In any case, by the time I was 16, 1972, and it was clear the way the winds were blowing my father was adamant that we should all become Canadian citizens. All good and no complaints. Again, this is a recitation not a whinge.


At the beginning I said that the situation was only partly attributable to Trudeau, Sr. Part of the situational change was due to Ted Heath back in Britain. In 1972 Ted Heath, as PM of the UK, signed the European Communities Act to join the UK with Europe, reversing a few hundred years of history and severing the ties between Britain and the Commonwealth. The Empire, and Commonwealth, had effectively been a globe spanning free trade zone with freedom of movement. There were a fair number of people that sat at Westminster that came from India, Asia and Africa. There was even a Jewish Prime Minister.

That all ended when Heath joined the EEC/EU. Britain turned its back on the world and faced into Europe.

Concurrent activity? Nixon shifted off the Bretton Woods gold standard, Britain devalued the pound and replaced Pounds, Shillings and Pence (a great instructional tool for budding mathematicians - working in base 10, 12 and 20) with the decimal pound.


So I have to look to Pearson, Trudeau, Heath and even Nixon to find the causes of our changes in circumstance.


One of the members here was discussing multi-culturalism and its rise in Canada and was suggesting that it was an evolution of sorts. I suggested that it was more of a switch than a rheostat. And that switch was flipped circa 1972.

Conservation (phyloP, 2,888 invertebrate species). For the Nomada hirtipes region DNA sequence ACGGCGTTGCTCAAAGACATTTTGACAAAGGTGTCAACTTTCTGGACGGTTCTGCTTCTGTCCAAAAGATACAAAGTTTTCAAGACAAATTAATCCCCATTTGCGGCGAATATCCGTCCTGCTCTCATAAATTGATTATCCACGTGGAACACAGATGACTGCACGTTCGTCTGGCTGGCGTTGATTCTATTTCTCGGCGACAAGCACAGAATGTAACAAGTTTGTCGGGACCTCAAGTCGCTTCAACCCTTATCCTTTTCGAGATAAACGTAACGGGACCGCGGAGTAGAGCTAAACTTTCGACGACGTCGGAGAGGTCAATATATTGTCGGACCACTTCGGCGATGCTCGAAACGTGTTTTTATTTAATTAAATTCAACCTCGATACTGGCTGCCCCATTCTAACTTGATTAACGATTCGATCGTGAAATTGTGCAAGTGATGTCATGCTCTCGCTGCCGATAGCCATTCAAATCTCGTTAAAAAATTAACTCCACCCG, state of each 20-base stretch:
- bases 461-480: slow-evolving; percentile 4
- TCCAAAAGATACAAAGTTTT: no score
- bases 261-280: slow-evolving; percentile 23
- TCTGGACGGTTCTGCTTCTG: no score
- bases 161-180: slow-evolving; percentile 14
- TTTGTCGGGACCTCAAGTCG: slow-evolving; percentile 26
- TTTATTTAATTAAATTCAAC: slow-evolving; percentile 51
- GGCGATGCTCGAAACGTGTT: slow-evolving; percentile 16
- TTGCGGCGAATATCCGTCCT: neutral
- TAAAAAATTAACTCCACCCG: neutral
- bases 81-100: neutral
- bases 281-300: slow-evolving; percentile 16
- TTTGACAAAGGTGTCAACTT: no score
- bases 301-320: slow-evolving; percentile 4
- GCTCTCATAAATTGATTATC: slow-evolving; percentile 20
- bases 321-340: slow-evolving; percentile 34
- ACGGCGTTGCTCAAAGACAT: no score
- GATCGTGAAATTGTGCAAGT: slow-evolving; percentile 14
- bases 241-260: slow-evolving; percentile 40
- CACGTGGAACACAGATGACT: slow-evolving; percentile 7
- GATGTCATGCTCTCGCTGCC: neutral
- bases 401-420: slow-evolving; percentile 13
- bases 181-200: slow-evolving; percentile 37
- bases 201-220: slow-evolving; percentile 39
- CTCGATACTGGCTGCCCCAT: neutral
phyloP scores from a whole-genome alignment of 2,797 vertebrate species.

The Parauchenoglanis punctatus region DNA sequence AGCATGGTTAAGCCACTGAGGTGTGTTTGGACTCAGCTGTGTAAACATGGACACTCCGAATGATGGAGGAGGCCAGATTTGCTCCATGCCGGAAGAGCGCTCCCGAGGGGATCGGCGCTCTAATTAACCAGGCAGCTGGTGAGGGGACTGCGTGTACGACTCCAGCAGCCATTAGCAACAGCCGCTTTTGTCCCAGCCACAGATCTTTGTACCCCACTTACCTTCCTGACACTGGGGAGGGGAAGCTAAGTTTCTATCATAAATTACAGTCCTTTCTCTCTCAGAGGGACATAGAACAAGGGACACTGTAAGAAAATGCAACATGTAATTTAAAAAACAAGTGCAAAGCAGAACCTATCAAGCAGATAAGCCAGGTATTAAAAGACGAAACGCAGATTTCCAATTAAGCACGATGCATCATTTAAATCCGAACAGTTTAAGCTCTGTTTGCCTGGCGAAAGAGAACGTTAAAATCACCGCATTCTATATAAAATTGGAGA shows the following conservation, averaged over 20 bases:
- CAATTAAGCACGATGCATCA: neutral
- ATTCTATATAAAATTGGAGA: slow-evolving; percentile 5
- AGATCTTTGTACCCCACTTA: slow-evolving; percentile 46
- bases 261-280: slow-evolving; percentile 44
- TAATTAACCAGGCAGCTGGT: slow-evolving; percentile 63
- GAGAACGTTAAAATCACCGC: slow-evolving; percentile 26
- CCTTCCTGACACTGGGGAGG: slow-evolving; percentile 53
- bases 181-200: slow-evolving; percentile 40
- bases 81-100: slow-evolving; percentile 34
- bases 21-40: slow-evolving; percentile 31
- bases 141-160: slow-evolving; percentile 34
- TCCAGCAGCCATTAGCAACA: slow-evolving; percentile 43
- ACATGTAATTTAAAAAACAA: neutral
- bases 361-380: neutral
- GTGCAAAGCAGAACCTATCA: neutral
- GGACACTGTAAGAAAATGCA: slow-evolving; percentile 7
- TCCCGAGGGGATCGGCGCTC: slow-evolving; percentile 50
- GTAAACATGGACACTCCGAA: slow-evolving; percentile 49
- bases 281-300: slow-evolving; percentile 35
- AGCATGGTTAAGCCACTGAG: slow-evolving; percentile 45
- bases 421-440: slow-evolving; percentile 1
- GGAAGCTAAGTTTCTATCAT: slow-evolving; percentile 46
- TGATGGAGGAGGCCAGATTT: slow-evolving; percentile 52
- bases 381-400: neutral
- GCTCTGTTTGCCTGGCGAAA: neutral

And the first direct impact was the arrival of the refugees from Vietnam.


I have had a lot of opportunity, over the years, to compare and contrast circumstances. Let's just say, that at the end of the day I can understand those new Canadians that find themselves a bit adrift, a bit betwixt and between.

Now, mileage may vary and not all new Canadians will experience things the same way and some settle in immediately.

But for many ... things are different.


The phenomenon of new Canadians trying out Canada for a while, then heading back "home", then coming back to Canada, that is not a new phenomenon.


Final thoughts:

I have enjoyed my life. Wife and kids. Roof over head. Food on table. Canada has been good to me. It has treated me well, despite the early welcoming ceremony.

I do have to say I take issue when people describe me as being privileged. There were days that it didn't feel like that.

But given the alternatives, sooner where I am than where I came from.

Cheers all. And thanks.